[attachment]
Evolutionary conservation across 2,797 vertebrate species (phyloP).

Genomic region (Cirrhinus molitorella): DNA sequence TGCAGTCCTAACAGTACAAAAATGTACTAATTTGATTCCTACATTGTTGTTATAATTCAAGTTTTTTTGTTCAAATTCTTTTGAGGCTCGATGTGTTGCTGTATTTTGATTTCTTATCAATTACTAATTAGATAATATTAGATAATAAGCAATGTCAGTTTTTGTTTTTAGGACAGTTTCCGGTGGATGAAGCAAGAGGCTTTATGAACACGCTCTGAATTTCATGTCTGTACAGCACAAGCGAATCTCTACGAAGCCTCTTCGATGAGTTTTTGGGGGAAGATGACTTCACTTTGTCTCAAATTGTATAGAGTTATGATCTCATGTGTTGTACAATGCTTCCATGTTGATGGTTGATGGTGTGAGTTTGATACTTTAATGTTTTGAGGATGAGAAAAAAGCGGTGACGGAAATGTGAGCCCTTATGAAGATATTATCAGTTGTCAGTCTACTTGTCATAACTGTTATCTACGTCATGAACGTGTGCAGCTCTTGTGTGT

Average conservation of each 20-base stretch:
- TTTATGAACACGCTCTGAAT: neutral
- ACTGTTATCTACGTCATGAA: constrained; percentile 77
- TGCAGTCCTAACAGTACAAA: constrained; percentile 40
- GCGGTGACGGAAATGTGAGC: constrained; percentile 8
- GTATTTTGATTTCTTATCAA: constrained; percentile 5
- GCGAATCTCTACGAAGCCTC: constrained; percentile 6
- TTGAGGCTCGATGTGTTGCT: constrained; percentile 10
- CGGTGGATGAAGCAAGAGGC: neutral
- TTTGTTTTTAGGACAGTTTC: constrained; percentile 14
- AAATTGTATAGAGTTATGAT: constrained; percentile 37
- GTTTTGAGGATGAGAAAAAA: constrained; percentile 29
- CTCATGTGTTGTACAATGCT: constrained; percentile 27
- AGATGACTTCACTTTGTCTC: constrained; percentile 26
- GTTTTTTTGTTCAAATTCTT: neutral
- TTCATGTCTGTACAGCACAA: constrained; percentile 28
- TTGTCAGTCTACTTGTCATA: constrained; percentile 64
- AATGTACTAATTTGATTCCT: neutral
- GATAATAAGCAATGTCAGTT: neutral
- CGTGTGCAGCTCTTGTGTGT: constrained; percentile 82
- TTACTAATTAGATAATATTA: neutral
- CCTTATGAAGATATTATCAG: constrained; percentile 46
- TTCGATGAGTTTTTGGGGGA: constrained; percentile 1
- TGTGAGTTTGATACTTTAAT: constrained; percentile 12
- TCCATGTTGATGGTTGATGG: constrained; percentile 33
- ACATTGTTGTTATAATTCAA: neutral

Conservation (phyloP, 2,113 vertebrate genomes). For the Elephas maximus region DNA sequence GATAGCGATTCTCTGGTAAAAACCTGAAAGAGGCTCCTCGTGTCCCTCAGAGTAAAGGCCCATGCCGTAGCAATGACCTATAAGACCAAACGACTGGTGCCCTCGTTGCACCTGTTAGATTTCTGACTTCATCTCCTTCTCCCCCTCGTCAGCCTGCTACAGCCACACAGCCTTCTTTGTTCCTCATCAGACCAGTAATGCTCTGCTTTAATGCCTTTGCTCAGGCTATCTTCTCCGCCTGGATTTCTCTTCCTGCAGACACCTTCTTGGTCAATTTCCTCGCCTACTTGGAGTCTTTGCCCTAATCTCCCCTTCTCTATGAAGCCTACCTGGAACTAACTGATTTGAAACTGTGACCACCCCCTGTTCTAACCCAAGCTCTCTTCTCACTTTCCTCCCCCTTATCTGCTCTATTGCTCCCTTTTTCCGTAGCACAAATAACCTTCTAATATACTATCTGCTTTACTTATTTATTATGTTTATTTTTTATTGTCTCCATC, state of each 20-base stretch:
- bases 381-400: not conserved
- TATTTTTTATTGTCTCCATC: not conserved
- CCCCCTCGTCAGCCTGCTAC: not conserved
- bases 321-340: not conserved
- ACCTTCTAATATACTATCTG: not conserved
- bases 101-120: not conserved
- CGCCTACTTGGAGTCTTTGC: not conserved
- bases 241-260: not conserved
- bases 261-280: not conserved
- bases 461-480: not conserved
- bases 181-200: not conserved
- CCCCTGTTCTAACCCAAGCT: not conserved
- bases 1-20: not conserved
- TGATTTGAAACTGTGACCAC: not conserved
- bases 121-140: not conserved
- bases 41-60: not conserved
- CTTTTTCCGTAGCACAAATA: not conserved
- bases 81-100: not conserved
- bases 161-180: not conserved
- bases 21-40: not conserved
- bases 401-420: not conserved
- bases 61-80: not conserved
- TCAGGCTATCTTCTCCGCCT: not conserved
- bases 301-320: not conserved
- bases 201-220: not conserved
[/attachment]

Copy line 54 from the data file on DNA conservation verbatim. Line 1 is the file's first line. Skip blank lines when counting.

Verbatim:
- bases 201-220: not conserved